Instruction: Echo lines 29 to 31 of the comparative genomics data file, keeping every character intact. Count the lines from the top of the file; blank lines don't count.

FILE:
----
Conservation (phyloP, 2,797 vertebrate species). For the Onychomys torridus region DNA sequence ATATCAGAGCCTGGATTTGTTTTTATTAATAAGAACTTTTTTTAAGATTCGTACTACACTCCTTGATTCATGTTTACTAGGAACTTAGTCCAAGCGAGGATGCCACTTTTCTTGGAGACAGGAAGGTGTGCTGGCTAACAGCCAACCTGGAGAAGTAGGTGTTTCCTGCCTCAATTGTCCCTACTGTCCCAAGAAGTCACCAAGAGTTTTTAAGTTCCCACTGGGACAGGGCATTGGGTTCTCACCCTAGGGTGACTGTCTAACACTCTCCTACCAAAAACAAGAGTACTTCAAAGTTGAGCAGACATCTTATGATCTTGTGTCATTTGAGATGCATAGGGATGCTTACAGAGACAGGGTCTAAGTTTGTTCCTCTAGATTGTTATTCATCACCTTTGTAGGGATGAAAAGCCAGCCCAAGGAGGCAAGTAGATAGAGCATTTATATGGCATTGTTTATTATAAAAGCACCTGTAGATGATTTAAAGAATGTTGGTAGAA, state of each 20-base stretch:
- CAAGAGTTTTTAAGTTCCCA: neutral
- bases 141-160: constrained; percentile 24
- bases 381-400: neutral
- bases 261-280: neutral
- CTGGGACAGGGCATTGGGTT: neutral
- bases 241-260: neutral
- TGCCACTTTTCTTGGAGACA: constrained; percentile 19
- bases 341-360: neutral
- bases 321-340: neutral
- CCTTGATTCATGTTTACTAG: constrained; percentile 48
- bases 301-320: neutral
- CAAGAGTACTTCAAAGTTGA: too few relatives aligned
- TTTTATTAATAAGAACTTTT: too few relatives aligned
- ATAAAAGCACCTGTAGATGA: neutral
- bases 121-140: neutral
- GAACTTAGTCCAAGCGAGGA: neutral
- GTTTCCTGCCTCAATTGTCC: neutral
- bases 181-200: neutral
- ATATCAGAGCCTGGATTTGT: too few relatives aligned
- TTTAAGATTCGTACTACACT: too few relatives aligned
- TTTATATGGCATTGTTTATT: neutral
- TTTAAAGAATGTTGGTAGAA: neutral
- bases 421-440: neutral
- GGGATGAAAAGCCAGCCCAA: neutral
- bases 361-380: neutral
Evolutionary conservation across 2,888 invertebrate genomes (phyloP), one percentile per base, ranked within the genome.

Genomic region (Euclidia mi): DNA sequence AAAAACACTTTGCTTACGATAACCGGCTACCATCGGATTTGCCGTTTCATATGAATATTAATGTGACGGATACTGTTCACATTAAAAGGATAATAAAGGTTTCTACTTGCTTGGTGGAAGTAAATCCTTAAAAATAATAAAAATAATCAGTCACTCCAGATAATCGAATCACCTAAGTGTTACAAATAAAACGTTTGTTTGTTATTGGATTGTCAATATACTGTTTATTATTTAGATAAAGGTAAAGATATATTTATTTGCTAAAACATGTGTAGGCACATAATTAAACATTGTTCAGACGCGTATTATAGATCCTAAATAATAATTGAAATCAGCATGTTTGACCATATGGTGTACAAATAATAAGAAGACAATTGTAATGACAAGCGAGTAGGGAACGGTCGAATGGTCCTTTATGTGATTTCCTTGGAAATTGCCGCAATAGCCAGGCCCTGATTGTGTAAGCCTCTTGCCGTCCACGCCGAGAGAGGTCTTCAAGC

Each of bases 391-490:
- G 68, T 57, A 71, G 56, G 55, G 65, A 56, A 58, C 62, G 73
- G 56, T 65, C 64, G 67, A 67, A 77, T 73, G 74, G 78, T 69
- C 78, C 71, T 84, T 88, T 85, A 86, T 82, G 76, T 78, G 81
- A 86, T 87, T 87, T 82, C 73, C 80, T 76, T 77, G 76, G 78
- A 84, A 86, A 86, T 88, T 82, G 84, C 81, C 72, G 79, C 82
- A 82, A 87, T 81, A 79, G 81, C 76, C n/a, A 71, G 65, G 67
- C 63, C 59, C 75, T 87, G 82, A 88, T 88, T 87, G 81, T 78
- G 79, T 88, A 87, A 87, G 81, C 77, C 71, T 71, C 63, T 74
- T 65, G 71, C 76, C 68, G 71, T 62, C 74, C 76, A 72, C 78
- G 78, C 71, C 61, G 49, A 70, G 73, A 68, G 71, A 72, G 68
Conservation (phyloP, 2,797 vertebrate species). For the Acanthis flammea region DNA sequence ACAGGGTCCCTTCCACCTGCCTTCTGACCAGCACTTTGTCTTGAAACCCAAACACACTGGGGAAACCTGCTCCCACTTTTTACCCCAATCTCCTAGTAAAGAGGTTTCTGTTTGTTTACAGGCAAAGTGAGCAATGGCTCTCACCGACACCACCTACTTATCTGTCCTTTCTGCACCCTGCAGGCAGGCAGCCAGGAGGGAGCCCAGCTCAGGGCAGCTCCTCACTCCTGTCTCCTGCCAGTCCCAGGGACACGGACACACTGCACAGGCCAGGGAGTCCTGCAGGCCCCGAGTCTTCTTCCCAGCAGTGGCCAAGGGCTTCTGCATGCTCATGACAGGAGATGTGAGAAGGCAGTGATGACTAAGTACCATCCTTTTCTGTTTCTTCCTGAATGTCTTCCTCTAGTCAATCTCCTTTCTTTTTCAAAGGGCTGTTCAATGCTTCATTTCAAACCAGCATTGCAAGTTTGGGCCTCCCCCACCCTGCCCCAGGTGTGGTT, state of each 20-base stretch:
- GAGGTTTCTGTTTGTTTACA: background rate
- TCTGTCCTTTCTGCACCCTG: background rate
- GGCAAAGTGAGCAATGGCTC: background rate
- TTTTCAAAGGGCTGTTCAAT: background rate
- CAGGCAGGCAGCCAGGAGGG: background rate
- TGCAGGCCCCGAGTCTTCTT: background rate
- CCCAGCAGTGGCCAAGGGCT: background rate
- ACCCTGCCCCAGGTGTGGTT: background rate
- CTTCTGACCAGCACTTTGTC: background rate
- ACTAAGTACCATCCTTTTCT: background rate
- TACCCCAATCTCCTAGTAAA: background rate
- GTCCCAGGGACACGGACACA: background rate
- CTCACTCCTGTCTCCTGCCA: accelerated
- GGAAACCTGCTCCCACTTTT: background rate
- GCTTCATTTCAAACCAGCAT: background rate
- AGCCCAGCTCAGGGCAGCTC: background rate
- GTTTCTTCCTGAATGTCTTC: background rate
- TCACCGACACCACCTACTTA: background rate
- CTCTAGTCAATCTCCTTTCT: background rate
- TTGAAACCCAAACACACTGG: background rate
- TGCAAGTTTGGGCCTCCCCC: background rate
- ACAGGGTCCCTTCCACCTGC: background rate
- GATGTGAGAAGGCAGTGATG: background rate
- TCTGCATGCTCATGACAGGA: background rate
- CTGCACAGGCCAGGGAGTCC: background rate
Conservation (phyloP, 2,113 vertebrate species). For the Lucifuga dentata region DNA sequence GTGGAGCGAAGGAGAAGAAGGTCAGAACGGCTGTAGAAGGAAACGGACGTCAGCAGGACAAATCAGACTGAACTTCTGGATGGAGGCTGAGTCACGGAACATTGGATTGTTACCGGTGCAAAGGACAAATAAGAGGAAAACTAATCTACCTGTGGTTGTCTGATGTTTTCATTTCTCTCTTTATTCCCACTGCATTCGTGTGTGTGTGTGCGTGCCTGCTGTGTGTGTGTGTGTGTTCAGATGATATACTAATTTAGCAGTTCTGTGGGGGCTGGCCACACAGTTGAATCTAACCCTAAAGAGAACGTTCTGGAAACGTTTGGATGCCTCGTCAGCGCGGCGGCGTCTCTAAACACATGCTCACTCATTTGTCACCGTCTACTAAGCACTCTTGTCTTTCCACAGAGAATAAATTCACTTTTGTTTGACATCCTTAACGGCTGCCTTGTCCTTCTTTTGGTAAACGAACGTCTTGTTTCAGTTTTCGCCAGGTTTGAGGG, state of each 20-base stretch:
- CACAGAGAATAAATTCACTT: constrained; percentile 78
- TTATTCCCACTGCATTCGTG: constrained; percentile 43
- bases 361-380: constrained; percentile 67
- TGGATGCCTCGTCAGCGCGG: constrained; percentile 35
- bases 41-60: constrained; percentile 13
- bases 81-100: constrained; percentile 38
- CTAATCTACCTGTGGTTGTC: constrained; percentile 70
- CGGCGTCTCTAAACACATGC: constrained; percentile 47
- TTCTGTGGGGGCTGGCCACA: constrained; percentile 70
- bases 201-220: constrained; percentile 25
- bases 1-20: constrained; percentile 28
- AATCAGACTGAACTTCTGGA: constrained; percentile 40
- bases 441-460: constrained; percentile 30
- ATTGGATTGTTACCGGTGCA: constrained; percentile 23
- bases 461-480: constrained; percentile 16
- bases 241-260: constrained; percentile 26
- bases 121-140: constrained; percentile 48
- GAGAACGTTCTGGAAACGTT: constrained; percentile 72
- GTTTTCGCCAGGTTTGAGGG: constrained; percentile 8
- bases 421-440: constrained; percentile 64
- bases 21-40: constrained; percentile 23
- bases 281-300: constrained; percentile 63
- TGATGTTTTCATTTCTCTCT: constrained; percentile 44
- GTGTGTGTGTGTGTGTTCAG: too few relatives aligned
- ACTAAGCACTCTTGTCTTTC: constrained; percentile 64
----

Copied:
Each of bases 391-490:
- G 68, T 57, A 71, G 56, G 55, G 65, A 56, A 58, C 62, G 73
- G 56, T 65, C 64, G 67, A 67, A 77, T 73, G 74, G 78, T 69